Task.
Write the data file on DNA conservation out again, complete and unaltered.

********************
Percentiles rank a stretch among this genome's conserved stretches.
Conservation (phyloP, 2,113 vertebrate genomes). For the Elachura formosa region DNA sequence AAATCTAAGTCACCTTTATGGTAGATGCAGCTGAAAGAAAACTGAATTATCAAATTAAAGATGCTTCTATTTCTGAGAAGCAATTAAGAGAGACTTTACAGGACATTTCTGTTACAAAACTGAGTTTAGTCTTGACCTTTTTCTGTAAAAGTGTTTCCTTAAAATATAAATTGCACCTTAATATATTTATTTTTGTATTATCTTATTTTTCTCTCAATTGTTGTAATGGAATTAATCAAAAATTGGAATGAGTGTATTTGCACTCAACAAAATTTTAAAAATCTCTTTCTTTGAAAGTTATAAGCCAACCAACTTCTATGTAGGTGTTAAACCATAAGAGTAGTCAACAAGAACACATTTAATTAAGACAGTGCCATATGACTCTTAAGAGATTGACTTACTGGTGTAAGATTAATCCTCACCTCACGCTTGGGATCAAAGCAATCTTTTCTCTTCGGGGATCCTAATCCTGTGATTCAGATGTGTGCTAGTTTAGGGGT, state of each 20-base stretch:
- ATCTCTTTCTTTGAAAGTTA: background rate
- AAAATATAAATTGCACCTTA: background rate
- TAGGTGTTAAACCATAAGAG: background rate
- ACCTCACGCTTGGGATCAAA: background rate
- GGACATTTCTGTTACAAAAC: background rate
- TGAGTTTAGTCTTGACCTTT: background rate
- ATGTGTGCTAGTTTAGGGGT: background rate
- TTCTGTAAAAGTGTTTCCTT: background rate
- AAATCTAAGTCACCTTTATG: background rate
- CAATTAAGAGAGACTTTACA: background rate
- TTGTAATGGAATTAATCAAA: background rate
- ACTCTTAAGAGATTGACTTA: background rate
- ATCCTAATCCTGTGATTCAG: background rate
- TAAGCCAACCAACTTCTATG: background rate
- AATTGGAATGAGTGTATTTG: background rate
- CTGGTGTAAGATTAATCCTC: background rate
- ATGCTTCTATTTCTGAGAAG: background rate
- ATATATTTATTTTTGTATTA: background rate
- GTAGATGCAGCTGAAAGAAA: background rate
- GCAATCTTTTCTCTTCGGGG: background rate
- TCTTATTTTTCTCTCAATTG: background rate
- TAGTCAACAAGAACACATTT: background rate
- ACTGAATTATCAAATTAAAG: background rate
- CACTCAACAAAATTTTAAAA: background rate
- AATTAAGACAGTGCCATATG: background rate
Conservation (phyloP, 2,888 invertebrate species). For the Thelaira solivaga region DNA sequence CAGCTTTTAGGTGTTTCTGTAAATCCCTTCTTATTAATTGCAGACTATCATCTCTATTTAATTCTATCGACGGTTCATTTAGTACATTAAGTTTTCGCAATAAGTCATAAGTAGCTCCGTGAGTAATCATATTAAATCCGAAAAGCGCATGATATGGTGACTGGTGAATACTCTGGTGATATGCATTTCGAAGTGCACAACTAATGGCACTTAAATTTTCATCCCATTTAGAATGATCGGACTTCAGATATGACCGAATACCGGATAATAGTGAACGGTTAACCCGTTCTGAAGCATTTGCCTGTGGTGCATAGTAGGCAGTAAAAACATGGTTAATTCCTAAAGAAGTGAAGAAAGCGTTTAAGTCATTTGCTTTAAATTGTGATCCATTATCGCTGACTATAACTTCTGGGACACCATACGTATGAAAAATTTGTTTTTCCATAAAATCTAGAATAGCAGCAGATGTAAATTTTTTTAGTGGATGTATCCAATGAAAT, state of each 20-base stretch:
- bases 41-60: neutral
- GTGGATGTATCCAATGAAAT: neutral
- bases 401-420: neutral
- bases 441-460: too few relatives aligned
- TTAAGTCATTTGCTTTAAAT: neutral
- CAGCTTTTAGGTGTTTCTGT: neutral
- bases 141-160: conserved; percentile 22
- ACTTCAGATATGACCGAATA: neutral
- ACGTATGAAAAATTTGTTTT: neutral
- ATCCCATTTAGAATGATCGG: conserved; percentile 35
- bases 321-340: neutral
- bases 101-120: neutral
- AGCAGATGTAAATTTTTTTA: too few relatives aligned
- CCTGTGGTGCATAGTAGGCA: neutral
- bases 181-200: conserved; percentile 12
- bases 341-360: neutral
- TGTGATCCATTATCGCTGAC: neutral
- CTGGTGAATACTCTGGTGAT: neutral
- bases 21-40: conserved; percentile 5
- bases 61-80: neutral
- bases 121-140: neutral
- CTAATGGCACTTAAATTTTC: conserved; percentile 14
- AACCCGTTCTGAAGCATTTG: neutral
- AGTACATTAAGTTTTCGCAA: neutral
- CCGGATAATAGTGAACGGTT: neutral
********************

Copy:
Percentiles rank a stretch among this genome's conserved stretches.
Conservation (phyloP, 2,113 vertebrate genomes). For the Elachura formosa region DNA sequence AAATCTAAGTCACCTTTATGGTAGATGCAGCTGAAAGAAAACTGAATTATCAAATTAAAGATGCTTCTATTTCTGAGAAGCAATTAAGAGAGACTTTACAGGACATTTCTGTTACAAAACTGAGTTTAGTCTTGACCTTTTTCTGTAAAAGTGTTTCCTTAAAATATAAATTGCACCTTAATATATTTATTTTTGTATTATCTTATTTTTCTCTCAATTGTTGTAATGGAATTAATCAAAAATTGGAATGAGTGTATTTGCACTCAACAAAATTTTAAAAATCTCTTTCTTTGAAAGTTATAAGCCAACCAACTTCTATGTAGGTGTTAAACCATAAGAGTAGTCAACAAGAACACATTTAATTAAGACAGTGCCATATGACTCTTAAGAGATTGACTTACTGGTGTAAGATTAATCCTCACCTCACGCTTGGGATCAAAGCAATCTTTTCTCTTCGGGGATCCTAATCCTGTGATTCAGATGTGTGCTAGTTTAGGGGT, state of each 20-base stretch:
- ATCTCTTTCTTTGAAAGTTA: background rate
- AAAATATAAATTGCACCTTA: background rate
- TAGGTGTTAAACCATAAGAG: background rate
- ACCTCACGCTTGGGATCAAA: background rate
- GGACATTTCTGTTACAAAAC: background rate
- TGAGTTTAGTCTTGACCTTT: background rate
- ATGTGTGCTAGTTTAGGGGT: background rate
- TTCTGTAAAAGTGTTTCCTT: background rate
- AAATCTAAGTCACCTTTATG: background rate
- CAATTAAGAGAGACTTTACA: background rate
- TTGTAATGGAATTAATCAAA: background rate
- ACTCTTAAGAGATTGACTTA: background rate
- ATCCTAATCCTGTGATTCAG: background rate
- TAAGCCAACCAACTTCTATG: background rate
- AATTGGAATGAGTGTATTTG: background rate
- CTGGTGTAAGATTAATCCTC: background rate
- ATGCTTCTATTTCTGAGAAG: background rate
- ATATATTTATTTTTGTATTA: background rate
- GTAGATGCAGCTGAAAGAAA: background rate
- GCAATCTTTTCTCTTCGGGG: background rate
- TCTTATTTTTCTCTCAATTG: background rate
- TAGTCAACAAGAACACATTT: background rate
- ACTGAATTATCAAATTAAAG: background rate
- CACTCAACAAAATTTTAAAA: background rate
- AATTAAGACAGTGCCATATG: background rate
Conservation (phyloP, 2,888 invertebrate species). For the Thelaira solivaga region DNA sequence CAGCTTTTAGGTGTTTCTGTAAATCCCTTCTTATTAATTGCAGACTATCATCTCTATTTAATTCTATCGACGGTTCATTTAGTACATTAAGTTTTCGCAATAAGTCATAAGTAGCTCCGTGAGTAATCATATTAAATCCGAAAAGCGCATGATATGGTGACTGGTGAATACTCTGGTGATATGCATTTCGAAGTGCACAACTAATGGCACTTAAATTTTCATCCCATTTAGAATGATCGGACTTCAGATATGACCGAATACCGGATAATAGTGAACGGTTAACCCGTTCTGAAGCATTTGCCTGTGGTGCATAGTAGGCAGTAAAAACATGGTTAATTCCTAAAGAAGTGAAGAAAGCGTTTAAGTCATTTGCTTTAAATTGTGATCCATTATCGCTGACTATAACTTCTGGGACACCATACGTATGAAAAATTTGTTTTTCCATAAAATCTAGAATAGCAGCAGATGTAAATTTTTTTAGTGGATGTATCCAATGAAAT, state of each 20-base stretch:
- bases 41-60: neutral
- GTGGATGTATCCAATGAAAT: neutral
- bases 401-420: neutral
- bases 441-460: too few relatives aligned
- TTAAGTCATTTGCTTTAAAT: neutral
- CAGCTTTTAGGTGTTTCTGT: neutral
- bases 141-160: conserved; percentile 22
- ACTTCAGATATGACCGAATA: neutral
- ACGTATGAAAAATTTGTTTT: neutral
- ATCCCATTTAGAATGATCGG: conserved; percentile 35
- bases 321-340: neutral
- bases 101-120: neutral
- AGCAGATGTAAATTTTTTTA: too few relatives aligned
- CCTGTGGTGCATAGTAGGCA: neutral
- bases 181-200: conserved; percentile 12
- bases 341-360: neutral
- TGTGATCCATTATCGCTGAC: neutral
- CTGGTGAATACTCTGGTGAT: neutral
- bases 21-40: conserved; percentile 5
- bases 61-80: neutral
- bases 121-140: neutral
- CTAATGGCACTTAAATTTTC: conserved; percentile 14
- AACCCGTTCTGAAGCATTTG: neutral
- AGTACATTAAGTTTTCGCAA: neutral
- CCGGATAATAGTGAACGGTT: neutral